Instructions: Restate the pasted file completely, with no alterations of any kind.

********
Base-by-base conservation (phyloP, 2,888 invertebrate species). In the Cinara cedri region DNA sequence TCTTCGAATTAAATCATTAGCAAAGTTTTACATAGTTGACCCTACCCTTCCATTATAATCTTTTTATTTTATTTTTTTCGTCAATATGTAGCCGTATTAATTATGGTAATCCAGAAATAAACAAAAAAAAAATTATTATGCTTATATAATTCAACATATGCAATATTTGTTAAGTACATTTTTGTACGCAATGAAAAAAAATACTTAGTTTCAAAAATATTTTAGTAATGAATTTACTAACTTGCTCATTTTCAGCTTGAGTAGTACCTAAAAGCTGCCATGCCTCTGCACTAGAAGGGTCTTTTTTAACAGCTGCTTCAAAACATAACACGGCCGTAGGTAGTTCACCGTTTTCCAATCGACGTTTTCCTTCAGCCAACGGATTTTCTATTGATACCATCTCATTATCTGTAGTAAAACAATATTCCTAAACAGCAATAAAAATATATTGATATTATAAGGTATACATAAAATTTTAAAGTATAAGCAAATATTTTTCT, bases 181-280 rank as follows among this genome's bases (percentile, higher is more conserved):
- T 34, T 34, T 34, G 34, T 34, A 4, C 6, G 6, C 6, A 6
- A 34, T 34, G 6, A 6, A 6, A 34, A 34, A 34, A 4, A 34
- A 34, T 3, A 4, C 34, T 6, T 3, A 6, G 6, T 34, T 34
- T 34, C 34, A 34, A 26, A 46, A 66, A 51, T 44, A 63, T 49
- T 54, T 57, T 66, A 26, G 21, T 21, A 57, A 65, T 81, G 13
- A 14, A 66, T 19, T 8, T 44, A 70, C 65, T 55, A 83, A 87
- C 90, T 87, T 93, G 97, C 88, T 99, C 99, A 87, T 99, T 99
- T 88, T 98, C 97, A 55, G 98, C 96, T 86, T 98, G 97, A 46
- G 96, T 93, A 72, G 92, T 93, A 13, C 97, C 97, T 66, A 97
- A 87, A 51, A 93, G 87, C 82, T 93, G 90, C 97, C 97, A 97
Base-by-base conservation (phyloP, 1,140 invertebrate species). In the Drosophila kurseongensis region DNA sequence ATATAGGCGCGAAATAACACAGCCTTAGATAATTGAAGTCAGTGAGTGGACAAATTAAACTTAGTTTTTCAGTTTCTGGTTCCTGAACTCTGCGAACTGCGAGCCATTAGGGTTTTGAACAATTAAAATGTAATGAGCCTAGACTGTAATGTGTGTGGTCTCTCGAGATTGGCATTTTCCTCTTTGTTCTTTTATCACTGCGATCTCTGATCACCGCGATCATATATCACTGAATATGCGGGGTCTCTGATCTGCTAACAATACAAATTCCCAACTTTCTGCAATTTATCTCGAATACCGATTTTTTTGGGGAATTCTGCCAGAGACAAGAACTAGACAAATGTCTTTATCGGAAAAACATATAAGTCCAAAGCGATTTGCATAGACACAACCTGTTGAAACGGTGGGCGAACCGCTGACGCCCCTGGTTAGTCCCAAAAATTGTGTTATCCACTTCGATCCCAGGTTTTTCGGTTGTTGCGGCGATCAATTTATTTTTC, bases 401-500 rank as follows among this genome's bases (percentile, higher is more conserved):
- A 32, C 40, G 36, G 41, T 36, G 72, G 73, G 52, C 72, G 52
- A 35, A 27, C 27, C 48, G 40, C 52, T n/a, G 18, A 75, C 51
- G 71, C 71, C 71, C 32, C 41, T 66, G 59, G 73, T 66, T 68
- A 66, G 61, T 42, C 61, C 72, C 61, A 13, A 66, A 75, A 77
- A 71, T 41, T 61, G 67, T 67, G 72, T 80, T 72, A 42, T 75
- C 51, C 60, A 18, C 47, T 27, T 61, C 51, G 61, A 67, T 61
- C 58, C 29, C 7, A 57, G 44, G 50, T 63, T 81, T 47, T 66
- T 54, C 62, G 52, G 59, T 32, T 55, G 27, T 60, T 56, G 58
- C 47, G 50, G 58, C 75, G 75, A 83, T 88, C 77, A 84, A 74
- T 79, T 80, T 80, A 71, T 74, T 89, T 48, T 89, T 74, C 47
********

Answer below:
Base-by-base conservation (phyloP, 2,888 invertebrate species). In the Cinara cedri region DNA sequence TCTTCGAATTAAATCATTAGCAAAGTTTTACATAGTTGACCCTACCCTTCCATTATAATCTTTTTATTTTATTTTTTTCGTCAATATGTAGCCGTATTAATTATGGTAATCCAGAAATAAACAAAAAAAAAATTATTATGCTTATATAATTCAACATATGCAATATTTGTTAAGTACATTTTTGTACGCAATGAAAAAAAATACTTAGTTTCAAAAATATTTTAGTAATGAATTTACTAACTTGCTCATTTTCAGCTTGAGTAGTACCTAAAAGCTGCCATGCCTCTGCACTAGAAGGGTCTTTTTTAACAGCTGCTTCAAAACATAACACGGCCGTAGGTAGTTCACCGTTTTCCAATCGACGTTTTCCTTCAGCCAACGGATTTTCTATTGATACCATCTCATTATCTGTAGTAAAACAATATTCCTAAACAGCAATAAAAATATATTGATATTATAAGGTATACATAAAATTTTAAAGTATAAGCAAATATTTTTCT, bases 181-280 rank as follows among this genome's bases (percentile, higher is more conserved):
- T 34, T 34, T 34, G 34, T 34, A 4, C 6, G 6, C 6, A 6
- A 34, T 34, G 6, A 6, A 6, A 34, A 34, A 34, A 4, A 34
- A 34, T 3, A 4, C 34, T 6, T 3, A 6, G 6, T 34, T 34
- T 34, C 34, A 34, A 26, A 46, A 66, A 51, T 44, A 63, T 49
- T 54, T 57, T 66, A 26, G 21, T 21, A 57, A 65, T 81, G 13
- A 14, A 66, T 19, T 8, T 44, A 70, C 65, T 55, A 83, A 87
- C 90, T 87, T 93, G 97, C 88, T 99, C 99, A 87, T 99, T 99
- T 88, T 98, C 97, A 55, G 98, C 96, T 86, T 98, G 97, A 46
- G 96, T 93, A 72, G 92, T 93, A 13, C 97, C 97, T 66, A 97
- A 87, A 51, A 93, G 87, C 82, T 93, G 90, C 97, C 97, A 97
Base-by-base conservation (phyloP, 1,140 invertebrate species). In the Drosophila kurseongensis region DNA sequence ATATAGGCGCGAAATAACACAGCCTTAGATAATTGAAGTCAGTGAGTGGACAAATTAAACTTAGTTTTTCAGTTTCTGGTTCCTGAACTCTGCGAACTGCGAGCCATTAGGGTTTTGAACAATTAAAATGTAATGAGCCTAGACTGTAATGTGTGTGGTCTCTCGAGATTGGCATTTTCCTCTTTGTTCTTTTATCACTGCGATCTCTGATCACCGCGATCATATATCACTGAATATGCGGGGTCTCTGATCTGCTAACAATACAAATTCCCAACTTTCTGCAATTTATCTCGAATACCGATTTTTTTGGGGAATTCTGCCAGAGACAAGAACTAGACAAATGTCTTTATCGGAAAAACATATAAGTCCAAAGCGATTTGCATAGACACAACCTGTTGAAACGGTGGGCGAACCGCTGACGCCCCTGGTTAGTCCCAAAAATTGTGTTATCCACTTCGATCCCAGGTTTTTCGGTTGTTGCGGCGATCAATTTATTTTTC, bases 401-500 rank as follows among this genome's bases (percentile, higher is more conserved):
- A 32, C 40, G 36, G 41, T 36, G 72, G 73, G 52, C 72, G 52
- A 35, A 27, C 27, C 48, G 40, C 52, T n/a, G 18, A 75, C 51
- G 71, C 71, C 71, C 32, C 41, T 66, G 59, G 73, T 66, T 68
- A 66, G 61, T 42, C 61, C 72, C 61, A 13, A 66, A 75, A 77
- A 71, T 41, T 61, G 67, T 67, G 72, T 80, T 72, A 42, T 75
- C 51, C 60, A 18, C 47, T 27, T 61, C 51, G 61, A 67, T 61
- C 58, C 29, C 7, A 57, G 44, G 50, T 63, T 81, T 47, T 66
- T 54, C 62, G 52, G 59, T 32, T 55, G 27, T 60, T 56, G 58
- C 47, G 50, G 58, C 75, G 75, A 83, T 88, C 77, A 84, A 74
- T 79, T 80, T 80, A 71, T 74, T 89, T 48, T 89, T 74, C 47